Former Ireland manager Vera Pauw during the World Cup homecoming in Dublin. Dan Sheridan/INPHO
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FAI can't hang players out to dry over Pauw exit

Association have made their decision but silence will chip away at goodwill.

THIS WAS REMINDER number 29082023 that everyone in football is disposable.

Once the comfort blanket of the World Cup was removed, Vera Pauw was at her most vulnerable during her time as Ireland manager.

That she only learned her contract would not be renewed in a late-night phone call from FAI chief executive Jonathan Hill after a drawn-out board meeting tells its own story of how abruptly you can be cast aside.

Success had insulated Pauw at times from far more wide-ranging scrutiny.

When she was named in a report published before Christmas investigating misconduct in America’s National Women’s Soccer League, the FAI were swift to offer their full, unflinching support.

On Tuesday night she didn’t even have the courtesy of being looked in the eye, face-to-face, and told that her time as manager was over.

After Pauw contacted The Athletic earlier this year to go on the record with her side of the story relating to the accusations from her time at Houston Dash, the timing of its publication in the days before the World Cup send-off game with France once again brought the matter into the public domain when interest in the team was at its most heightened.

Again, the FAI were steadfast in their support. Publicly, at least.

The contract negotiations that had been taking place in the background had been put on hold. Suggestions a new deal could be finalised – and confirmed – before the World Cup never came to pass.

Then the tournament came and went, the fallout of which has led to this point.

It’s one of no return for Pauw, and one that now brings far greater scrutiny – and demands – for a group of players who have enjoyed so much public goodwill because of their success.

Pauw shaped what has been achieved but it was the players who were the most important element; producing on the pitch and buying into her methods.

Until they didn’t.

It is not just the players who are ready for something different. The FAI now want to usher in change too.

The soundings now are that the association will not be immediately making their reasons known on the record for opting against offering the manager a new contract.

FAI director of football Marc Canham carried out his extensive review of the World Cup with input from Pauw, players and staff, and its contents were debated among the 11-person board.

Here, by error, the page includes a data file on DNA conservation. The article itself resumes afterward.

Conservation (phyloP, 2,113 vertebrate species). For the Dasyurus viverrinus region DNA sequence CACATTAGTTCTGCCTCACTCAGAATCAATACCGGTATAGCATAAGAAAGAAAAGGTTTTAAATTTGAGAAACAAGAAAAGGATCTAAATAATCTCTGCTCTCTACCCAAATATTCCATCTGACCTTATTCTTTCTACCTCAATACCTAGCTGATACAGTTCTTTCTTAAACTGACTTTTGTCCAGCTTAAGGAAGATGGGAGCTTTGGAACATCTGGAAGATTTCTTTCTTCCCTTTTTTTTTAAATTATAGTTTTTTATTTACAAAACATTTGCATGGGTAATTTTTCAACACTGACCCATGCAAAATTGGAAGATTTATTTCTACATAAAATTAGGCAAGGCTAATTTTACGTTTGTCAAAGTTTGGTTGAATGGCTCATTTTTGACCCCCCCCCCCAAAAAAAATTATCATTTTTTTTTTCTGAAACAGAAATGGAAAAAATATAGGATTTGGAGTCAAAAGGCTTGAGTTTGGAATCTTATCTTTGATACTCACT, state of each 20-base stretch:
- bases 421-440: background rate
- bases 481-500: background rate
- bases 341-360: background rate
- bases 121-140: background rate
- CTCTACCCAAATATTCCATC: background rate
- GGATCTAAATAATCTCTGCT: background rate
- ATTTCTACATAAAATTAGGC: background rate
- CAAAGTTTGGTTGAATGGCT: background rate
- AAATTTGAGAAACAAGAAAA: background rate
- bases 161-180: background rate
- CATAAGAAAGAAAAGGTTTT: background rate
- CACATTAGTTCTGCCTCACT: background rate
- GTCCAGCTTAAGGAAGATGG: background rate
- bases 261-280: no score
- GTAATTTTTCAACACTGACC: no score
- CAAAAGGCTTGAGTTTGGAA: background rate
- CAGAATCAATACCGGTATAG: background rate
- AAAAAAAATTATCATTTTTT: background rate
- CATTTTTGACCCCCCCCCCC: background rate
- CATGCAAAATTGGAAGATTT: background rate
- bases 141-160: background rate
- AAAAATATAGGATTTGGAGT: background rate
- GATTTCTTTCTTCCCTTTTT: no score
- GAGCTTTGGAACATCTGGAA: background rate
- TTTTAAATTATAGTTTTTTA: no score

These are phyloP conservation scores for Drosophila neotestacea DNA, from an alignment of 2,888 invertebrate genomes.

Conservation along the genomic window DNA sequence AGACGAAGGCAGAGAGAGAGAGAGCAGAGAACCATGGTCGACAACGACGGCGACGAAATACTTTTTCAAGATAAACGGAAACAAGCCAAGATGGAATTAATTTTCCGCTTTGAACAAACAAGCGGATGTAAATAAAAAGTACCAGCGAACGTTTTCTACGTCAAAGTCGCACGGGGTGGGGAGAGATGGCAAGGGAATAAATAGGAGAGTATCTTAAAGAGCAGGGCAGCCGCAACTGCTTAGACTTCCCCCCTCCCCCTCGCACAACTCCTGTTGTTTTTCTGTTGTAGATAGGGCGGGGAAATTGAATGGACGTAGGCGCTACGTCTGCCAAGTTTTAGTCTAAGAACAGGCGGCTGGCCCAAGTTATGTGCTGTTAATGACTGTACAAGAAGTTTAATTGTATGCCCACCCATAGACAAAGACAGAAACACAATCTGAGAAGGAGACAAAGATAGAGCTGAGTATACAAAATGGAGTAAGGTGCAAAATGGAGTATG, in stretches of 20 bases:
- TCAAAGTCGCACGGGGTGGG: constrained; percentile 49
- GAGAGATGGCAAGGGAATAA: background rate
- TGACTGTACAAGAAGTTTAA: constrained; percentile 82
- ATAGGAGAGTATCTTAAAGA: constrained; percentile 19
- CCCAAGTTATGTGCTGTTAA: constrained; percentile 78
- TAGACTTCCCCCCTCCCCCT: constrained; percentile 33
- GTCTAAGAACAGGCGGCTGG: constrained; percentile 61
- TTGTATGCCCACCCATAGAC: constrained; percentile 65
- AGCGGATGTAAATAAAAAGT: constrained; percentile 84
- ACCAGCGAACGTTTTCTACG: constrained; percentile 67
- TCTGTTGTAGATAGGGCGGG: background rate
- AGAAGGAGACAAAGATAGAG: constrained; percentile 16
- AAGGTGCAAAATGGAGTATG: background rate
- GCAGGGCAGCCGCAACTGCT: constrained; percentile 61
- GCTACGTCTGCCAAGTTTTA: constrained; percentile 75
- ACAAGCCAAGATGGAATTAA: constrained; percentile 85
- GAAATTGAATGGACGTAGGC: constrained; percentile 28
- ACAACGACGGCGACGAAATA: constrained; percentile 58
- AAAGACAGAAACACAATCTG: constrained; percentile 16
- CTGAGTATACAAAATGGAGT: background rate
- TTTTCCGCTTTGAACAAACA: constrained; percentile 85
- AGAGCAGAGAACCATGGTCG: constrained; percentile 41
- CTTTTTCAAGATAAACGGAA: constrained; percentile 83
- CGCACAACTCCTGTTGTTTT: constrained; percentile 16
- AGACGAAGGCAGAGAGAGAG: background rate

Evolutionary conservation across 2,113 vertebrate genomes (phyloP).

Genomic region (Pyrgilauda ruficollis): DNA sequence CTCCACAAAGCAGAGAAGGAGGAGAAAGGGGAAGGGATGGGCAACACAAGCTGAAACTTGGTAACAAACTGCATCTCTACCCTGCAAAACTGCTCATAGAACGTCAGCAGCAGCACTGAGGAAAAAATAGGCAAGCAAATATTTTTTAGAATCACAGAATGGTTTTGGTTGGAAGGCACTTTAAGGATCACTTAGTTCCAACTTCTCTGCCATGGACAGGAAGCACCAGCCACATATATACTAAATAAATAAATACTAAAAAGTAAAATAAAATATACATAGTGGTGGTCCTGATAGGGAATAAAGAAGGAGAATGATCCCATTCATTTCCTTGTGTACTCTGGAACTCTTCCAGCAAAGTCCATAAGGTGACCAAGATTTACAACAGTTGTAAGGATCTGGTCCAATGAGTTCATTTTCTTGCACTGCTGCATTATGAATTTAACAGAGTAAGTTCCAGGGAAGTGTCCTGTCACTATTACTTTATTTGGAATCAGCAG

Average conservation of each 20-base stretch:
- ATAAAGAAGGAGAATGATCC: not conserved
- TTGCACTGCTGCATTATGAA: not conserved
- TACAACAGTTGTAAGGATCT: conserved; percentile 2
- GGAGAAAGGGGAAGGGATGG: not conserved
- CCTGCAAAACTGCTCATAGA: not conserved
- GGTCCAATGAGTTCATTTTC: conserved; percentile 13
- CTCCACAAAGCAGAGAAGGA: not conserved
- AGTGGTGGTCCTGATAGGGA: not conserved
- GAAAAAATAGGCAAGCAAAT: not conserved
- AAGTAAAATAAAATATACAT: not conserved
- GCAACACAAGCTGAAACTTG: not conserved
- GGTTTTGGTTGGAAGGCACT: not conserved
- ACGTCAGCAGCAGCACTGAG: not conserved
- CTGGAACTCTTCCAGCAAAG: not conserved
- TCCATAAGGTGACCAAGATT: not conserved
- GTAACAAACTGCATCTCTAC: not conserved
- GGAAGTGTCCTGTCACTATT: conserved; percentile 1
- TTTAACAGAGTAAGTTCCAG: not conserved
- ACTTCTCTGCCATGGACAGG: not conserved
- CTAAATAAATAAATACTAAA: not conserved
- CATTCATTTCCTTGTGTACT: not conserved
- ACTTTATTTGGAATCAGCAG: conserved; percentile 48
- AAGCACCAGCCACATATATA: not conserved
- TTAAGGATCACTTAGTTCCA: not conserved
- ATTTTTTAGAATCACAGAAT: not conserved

Details of the souring of relationships between some key players and Pauw had already been drip-fed, but it now seems that one of the central tenets of the report is the desire from the FAI to see the role of manager become a primarily coaching position within structure established by the association.

The background and story behind why her contract was not renewed was laid out here.

The sense is that a progression in training methods and strength and condition influences will also now be required to sustain the success that has been achieved to this point.

Such reasoning and strategic thinking is something the FAI could do with confirming – and expanding on in public – to show there is method behind what some would view as madness having just qualified for a first World Cup.

Plenty of respect remains, but some of the tension that was bubbling underneath the surface with players came to the boil publicly, as Pauw highlighted herself by taking on Katie McCabe in the aftermath of the 0-0 draw with Nigeria when she volunteered the information about her captain demanding that Sinead Farrelly be substituted.

McCabe responded with a zipped-lip emoji on social media as Ireland prepared to head home.

The longer there is a vacuum of information and explanation from the FAI as to the reasoning behind Pauw’s departure, it risks leaving the players out to dry.

They will be the ones accused of turning on their manager and staging a coup.

But is that the reality?

As ever in football you can be sure the truth is somewhere in the middle, but until Canham, as author of the report, lays out the facts a single perception will fester: player power has won the day.

Some have spoken publicly since returning from the World Cup, with RTÉ’s coverage of the knockout games the forum of choice.

Aine O’Gorman, who has since retired from international duty after starting the defeat to Canada, said: “It’s important for them (the FAI) to do the review, which we all know is taking place now, and make the right decision for the team going forward because the future definitely is bright. There are a lot more major tournaments and the team needs to grow and develop.”

Louise Quinn, who played all three group games and remains a key cog in the heart of the defence, also laid out her desire to see Ireland find a different way of playing when they go into the Nations League campaign as favourites in a group that kicks off against Northern Ireland in just a few weeks with Eileen Gleeson placed in interim charge.

“I would like to see us really going after games. I think we need to… you want to take advantage of the quality players we have going forward,” the Birmingham City centre back said.

“Everyone does different things at club level and you just want to try to bring that together. Our only goal [at the World Cup] was directly from a corner. We want to go and excite the world, excite Europe and get Ireland to a place it deserves to be. That’s possible, but we have to take the right steps at the right time.”

The FAI have taken a considerable one this week. It’s only right they now explain their reasons why.

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